19. SpecialPreskoo

    SpecialPreskoo Moderator

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    Well, a parent can also give a child oral meds or even a shot, but I can't do that. A NURSE has to do it.
     
  20. blessedhands

    blessedhands Comrade

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    Jan 12, 2009

    As someone in the medical field, administering cathethers are nurses and doctors job to do and not the teacher. I am trully appalled at this request.
     
  21. Giggles1100

    Giggles1100 Comrade

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    Jan 13, 2009

    Well In Texas, as long as you have been trained and signed off to do it, then you can do it, but there must be 2 people on campus at all times that can do it in case one is out. We tube feed and do a cather in the classroom and a female CAN cather a male but a male cannot cather a female. We went round and round about this last year and got out Union Attys involved and the law says it is OK as long as we are trained and signed off on by a medical professional. And our contracts are worded so broadly, that we are kind of required to do it, without complaint. Now if I passed out everytime I did it, that might be another thing and then they would HAVE to find someone who could do it and I really had a harder time doing the tube feeding, but the kid is high functioning and does not have the dexterity to do either himself and he talks me through it if I get nervous or laughs if I forget a step. The one thing you must remember is if you screw up anything,it will not kill them, they might be uncomfortable but they will tell you and you can redo.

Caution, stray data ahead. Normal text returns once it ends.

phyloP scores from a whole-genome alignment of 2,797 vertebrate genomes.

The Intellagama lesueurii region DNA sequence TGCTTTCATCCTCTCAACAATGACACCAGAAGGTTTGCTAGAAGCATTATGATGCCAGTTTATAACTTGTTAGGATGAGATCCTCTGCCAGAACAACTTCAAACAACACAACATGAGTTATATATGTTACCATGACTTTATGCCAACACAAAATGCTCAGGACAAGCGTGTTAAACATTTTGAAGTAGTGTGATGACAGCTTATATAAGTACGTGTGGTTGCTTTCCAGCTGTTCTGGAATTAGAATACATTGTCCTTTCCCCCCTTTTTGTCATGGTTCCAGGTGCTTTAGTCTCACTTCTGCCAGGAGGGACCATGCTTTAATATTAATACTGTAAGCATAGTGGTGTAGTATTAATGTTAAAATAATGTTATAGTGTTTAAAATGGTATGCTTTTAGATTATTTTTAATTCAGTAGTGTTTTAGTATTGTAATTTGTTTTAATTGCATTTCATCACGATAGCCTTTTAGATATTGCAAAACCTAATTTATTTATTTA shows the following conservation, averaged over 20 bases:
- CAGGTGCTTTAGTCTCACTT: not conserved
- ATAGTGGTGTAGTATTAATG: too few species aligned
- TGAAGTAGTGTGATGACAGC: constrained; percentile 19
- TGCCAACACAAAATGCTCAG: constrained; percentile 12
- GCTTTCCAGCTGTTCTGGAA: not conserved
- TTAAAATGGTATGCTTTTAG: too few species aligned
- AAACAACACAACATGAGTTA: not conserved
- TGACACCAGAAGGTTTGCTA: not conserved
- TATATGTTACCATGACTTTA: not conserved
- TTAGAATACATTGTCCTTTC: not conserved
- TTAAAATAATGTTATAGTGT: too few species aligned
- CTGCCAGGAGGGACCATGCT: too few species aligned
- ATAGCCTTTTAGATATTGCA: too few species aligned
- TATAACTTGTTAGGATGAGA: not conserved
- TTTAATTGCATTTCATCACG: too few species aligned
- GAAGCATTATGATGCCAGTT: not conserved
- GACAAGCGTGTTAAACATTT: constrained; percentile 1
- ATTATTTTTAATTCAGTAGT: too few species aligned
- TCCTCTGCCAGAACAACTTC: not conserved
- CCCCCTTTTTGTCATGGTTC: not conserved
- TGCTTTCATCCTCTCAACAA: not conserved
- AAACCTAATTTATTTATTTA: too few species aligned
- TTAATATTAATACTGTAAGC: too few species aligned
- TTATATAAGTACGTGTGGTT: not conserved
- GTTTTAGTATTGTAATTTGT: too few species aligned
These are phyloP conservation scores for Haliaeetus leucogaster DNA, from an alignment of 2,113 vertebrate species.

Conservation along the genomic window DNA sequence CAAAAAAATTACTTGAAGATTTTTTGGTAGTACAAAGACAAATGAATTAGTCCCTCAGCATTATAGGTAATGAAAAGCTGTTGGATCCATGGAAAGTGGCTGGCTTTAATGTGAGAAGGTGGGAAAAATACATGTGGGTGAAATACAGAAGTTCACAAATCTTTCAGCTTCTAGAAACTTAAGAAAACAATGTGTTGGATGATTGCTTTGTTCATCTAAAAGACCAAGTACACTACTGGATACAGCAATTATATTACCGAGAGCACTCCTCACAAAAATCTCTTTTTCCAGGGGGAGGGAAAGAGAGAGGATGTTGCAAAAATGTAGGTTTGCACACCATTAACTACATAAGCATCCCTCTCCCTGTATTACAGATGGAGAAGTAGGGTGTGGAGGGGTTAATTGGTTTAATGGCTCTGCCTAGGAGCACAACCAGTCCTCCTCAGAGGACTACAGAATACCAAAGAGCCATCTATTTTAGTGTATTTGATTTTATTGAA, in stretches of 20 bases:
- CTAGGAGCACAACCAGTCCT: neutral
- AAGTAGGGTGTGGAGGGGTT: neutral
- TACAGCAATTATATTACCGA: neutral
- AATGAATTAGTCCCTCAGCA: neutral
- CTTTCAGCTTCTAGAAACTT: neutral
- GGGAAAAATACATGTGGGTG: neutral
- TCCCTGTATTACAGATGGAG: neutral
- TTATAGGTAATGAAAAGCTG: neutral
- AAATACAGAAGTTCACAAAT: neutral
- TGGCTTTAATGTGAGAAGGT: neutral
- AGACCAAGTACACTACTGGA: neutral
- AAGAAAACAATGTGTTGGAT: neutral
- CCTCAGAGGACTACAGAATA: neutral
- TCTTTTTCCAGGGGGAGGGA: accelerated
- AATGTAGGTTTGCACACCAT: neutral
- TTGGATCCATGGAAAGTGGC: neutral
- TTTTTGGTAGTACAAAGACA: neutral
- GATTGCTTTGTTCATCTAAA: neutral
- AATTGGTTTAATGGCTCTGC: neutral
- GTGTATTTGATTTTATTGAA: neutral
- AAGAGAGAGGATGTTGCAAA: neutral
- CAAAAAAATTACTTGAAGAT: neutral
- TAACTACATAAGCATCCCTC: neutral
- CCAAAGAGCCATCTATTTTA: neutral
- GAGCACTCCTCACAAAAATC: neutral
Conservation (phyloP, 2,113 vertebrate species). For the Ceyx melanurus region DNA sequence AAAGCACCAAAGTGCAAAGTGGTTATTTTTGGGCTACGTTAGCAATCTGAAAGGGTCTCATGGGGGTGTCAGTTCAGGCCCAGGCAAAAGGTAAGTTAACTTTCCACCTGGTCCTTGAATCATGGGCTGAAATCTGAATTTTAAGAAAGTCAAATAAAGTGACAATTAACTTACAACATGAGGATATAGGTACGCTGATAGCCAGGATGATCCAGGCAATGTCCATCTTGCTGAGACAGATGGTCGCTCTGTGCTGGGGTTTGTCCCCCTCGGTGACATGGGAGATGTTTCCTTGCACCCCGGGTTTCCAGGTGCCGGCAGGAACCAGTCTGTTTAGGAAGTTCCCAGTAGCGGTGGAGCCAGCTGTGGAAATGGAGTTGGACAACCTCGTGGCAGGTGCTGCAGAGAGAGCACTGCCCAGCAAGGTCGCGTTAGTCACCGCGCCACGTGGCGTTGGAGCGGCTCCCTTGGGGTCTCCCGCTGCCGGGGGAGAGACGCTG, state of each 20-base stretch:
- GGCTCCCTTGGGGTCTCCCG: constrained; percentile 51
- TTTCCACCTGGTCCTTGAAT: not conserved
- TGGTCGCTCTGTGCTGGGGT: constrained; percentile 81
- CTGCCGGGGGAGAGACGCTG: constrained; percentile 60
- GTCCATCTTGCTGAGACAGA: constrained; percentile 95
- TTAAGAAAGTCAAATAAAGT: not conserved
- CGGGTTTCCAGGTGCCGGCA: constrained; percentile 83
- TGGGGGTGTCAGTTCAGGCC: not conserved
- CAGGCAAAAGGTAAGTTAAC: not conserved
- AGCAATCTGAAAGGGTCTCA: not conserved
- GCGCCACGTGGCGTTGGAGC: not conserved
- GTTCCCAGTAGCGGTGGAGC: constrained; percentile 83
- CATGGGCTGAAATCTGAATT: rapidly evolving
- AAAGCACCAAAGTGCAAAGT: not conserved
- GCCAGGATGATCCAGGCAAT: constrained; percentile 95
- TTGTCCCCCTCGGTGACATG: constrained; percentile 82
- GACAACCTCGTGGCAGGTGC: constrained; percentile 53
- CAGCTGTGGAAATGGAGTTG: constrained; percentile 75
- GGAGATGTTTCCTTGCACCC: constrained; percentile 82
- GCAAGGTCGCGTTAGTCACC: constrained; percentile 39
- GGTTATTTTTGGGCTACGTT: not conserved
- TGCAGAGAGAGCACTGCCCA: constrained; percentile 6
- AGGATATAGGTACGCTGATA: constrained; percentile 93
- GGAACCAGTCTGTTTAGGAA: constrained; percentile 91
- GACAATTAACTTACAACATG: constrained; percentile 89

Sorry you have to do it, it did bug me too, but I have tried to find a silver lining in it. :)
     
  22. Justine Cognito

    Justine Cognito Rookie

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    Ugh, I am no help I just wanted say that it is a total bummer you are stuck between a rock and a hard place like this.

    My former district had a level of aide that was Special Education Health Assistant, and those people were hired knowing that things like this would be part of their responsibilities.

    Like you, I am squeamish. The aides do not get paid anywhere near enough, so I would probably end up doing it. Hating every second having to be in that position, of course.
     
  23. Teach96

    Teach96 Comrade

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    Thank you I am trying to find the silver lining. :D It must be bugging him also because on day 3, instead of going to the nurse's office when told he went to his music class and hid in the side room. It took staff 25 minutes to find him. They were about to call the police as they thought they had looked everywhere. I asked our counselor, who has been working with him on other issues, to talk to him this week. :wow: This is one way to start the new year!
     
  24. special_teacher

    special_teacher Rookie

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    Jan 15, 2009

    Where I teach, you have to have a nurse in the school all day, every day. If everyone refuses to do it, maybe it will shed light on the fact that there should be a nurse there every day, and they might change that? I have also heard of parents coming in during the day (on their lunch hour or something) to do caths and tube feeding where there was no nurse available.

    Definitely get your union rep involved, to make sure you get paid for your prep!!
     
  25. Special-t

    Special-t Enthusiast

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    Jan 15, 2009

    That just breaks my heart (that he actually tried to hide). And this was from the nurse? I can't even imagine how humiliated he would feel having his teacher change his catheter.